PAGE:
{{featured_button_text}}

Reporter

Riley Johnson reports on local government in Lincoln.

Driverless shuttle

Passengers board the Navya driverless shuttle for a test ride through a parking lot at University of Nebraska-Lincoln's Innnovation Campus in 2018.

Like her predecessor, Mayor Leirion Gaylor Baird wants to bring autonomous shuttles to Lincoln.

On Monday, she told the City Council the city had applied for two federal grants totaling $15 million that would help buy up to 15 of the shuttles.

If the city won the grants, the move would be a "baby step" in its grand plans, Transportation and Utilities Director Miki Esposito said.

"We wanna have 40," Esposito said.

The shuttles would circulate between the University of Nebraska-Lincoln, the West Haymarket, the state Capitol and possibly Innovation Campus with various stops along the way and a mobile app to help riders designate their pickup and drop-off, according to a proposal.

A key first step in preparing to host that many shuttles in Lincoln came when the city won two multimillion-dollar federal transit grants to acquire electric buses, the mayor said. 

Those grants will help the city buy electric-charging stations, which would also help power an autonomous shuttle program, she said. 

"Going electric is the direction we want to be taking," the mayor said. 

More than 1,500 Lincoln residents tested out the Navya autonomous shuttle last year when the city piloted it on Innovation Campus.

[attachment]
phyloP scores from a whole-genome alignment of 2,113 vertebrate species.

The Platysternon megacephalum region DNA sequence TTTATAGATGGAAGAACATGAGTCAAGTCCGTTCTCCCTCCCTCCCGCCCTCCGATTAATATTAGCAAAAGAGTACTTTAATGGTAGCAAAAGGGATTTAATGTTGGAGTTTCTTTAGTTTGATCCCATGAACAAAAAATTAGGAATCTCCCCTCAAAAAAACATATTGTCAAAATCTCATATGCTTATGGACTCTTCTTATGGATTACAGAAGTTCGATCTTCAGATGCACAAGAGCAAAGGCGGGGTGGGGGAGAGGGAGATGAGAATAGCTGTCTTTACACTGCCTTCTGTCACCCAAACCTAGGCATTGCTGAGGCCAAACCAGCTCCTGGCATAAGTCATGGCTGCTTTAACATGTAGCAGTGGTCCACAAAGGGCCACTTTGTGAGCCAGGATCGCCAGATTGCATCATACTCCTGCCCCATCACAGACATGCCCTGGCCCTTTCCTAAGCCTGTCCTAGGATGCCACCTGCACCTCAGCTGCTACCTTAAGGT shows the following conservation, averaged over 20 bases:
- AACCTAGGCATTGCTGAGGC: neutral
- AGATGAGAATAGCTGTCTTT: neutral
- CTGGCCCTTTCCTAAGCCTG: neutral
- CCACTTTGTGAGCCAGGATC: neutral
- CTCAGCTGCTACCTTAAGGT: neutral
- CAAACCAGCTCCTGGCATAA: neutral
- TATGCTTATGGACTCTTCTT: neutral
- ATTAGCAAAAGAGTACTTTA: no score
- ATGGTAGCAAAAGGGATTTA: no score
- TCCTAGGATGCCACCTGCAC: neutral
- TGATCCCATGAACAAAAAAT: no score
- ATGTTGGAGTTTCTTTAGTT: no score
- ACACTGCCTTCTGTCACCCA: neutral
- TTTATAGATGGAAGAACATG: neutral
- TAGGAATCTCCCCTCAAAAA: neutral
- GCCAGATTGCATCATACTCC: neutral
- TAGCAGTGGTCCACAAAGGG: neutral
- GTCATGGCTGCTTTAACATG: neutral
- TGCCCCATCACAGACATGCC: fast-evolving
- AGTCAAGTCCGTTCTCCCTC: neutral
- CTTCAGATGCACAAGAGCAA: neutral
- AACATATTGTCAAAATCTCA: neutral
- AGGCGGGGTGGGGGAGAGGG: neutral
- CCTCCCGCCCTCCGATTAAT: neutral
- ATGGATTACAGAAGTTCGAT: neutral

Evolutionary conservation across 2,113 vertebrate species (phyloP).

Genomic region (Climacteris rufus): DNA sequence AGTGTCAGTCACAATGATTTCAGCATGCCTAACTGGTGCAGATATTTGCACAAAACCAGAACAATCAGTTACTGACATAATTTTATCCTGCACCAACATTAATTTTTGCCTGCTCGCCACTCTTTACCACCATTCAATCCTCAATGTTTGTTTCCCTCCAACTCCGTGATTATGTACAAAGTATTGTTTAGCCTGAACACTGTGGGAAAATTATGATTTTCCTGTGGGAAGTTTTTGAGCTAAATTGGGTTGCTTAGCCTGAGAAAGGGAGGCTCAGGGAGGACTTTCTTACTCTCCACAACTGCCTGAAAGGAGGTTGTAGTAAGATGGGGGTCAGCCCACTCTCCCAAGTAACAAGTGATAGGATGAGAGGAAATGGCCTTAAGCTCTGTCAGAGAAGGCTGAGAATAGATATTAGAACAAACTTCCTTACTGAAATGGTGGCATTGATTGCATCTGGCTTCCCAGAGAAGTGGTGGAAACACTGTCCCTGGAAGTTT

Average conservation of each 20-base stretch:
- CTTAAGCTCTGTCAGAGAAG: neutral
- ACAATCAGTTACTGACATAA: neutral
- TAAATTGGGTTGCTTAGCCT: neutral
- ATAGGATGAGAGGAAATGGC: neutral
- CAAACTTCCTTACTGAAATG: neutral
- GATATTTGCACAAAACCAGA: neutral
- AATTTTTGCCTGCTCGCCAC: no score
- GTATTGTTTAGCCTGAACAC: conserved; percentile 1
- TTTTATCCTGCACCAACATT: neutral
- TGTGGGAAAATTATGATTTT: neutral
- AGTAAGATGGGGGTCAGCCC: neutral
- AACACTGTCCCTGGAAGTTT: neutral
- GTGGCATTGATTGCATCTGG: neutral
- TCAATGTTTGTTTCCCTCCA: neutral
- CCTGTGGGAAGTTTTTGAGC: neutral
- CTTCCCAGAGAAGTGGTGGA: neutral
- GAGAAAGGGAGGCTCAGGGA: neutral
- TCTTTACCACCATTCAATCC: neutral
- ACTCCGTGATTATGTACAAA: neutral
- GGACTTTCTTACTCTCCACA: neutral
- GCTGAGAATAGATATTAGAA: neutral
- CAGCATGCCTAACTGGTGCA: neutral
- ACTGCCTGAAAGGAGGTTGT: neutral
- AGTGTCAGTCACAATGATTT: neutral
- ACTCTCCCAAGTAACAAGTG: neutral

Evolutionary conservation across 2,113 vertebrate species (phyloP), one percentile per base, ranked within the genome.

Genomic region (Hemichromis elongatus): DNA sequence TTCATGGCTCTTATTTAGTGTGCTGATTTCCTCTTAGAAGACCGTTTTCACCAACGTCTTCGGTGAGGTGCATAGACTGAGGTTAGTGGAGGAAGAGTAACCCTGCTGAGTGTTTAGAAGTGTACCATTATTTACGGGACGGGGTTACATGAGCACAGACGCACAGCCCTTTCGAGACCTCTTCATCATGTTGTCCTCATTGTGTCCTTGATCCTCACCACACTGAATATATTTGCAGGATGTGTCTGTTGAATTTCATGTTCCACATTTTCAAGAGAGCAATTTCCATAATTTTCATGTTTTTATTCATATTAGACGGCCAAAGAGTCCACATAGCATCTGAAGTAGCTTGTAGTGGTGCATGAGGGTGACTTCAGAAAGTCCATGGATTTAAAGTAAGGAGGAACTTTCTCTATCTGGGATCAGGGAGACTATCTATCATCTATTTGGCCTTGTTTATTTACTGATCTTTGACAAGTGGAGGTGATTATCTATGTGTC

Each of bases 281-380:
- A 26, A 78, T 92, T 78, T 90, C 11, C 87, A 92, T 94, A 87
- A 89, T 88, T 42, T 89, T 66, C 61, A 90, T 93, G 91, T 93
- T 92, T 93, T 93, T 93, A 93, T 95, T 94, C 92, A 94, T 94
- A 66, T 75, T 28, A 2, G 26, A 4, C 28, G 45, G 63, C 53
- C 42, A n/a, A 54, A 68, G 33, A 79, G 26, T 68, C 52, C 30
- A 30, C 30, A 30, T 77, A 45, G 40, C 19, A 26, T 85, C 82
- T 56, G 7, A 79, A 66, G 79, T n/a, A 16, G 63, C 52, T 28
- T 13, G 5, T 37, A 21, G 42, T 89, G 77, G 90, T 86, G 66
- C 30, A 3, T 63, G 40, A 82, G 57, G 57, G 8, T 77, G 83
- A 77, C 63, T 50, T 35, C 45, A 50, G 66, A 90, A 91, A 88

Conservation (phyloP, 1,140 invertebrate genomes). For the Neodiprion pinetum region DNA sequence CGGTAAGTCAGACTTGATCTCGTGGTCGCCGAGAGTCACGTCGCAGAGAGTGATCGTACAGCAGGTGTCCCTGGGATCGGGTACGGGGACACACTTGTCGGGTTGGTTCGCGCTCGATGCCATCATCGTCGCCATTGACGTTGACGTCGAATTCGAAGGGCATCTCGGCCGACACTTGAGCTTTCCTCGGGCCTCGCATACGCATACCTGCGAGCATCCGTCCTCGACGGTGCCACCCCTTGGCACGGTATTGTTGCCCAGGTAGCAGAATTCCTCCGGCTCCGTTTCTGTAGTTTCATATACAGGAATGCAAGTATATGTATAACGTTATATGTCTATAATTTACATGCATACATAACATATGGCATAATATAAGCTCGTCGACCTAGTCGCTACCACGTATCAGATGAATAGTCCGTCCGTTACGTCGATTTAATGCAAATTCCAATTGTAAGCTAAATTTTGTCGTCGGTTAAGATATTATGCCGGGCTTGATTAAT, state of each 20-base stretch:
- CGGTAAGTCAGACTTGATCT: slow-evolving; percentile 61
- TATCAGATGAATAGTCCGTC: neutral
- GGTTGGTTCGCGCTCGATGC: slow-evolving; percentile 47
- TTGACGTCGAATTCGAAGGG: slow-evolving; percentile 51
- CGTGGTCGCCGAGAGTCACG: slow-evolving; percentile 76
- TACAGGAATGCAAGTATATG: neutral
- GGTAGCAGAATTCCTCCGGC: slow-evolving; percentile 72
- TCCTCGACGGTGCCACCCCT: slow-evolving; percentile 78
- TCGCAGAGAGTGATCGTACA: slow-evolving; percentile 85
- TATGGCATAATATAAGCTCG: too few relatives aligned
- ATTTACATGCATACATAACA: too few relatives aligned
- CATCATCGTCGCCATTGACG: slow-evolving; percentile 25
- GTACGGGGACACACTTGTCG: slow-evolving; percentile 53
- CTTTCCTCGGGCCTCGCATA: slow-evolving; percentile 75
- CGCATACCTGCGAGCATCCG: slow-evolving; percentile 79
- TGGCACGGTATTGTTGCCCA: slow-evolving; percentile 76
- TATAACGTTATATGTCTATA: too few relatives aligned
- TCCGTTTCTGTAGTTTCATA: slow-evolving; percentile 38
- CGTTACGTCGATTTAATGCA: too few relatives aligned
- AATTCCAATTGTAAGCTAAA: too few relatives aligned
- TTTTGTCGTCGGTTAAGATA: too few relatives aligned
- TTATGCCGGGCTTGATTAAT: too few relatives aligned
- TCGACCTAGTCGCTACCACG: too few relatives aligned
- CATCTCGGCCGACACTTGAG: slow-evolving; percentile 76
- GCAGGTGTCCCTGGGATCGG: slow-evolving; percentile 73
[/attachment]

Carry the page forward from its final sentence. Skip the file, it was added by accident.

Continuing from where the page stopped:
The shuttles hold up to 16 passengers, and an on-board ambassador ensures a smooth ride. The shuttles are capable of traveling between 15 and 25 mph. 

Mayor Chris Beutler tried to fund a more permanent self-driving shuttle program but the city lost out on a couple of grant opportunities that would support it late last year.

Gaylor Baird encouraged City Council members Monday to persuade Nebraska's congressional leaders to champion Lincoln's case for the latest grants. 

Transportation officials here look to Columbus, Ohio, where three shuttles circulate through a downtown area to attractions near the Scioto River. 

Launched last December, those shuttles had transported more than 13,000 riders by Aug. 1, according to the project. 

Safe storage push continues 

Proponents of a local safe gun storage ordinance took to social media Monday and called on City Council Chair Jane Raybould to heed her own advice. 

Before Monday's council meeting began, Raybould asked those in attendance to pray for the families of those killed in mass shootings in El Paso, Texas, and Dayton, Ohio, over the weekend. 

"Please pray for them, but also please pray that our elected officials at the federal level and at the local level will have the courage to stand up and take immediate action to prevent other tragedies like this from happening in our country," Raybould said. 

Jane Raybould

Jane Raybould 

You have free articles remaining.

Become a Member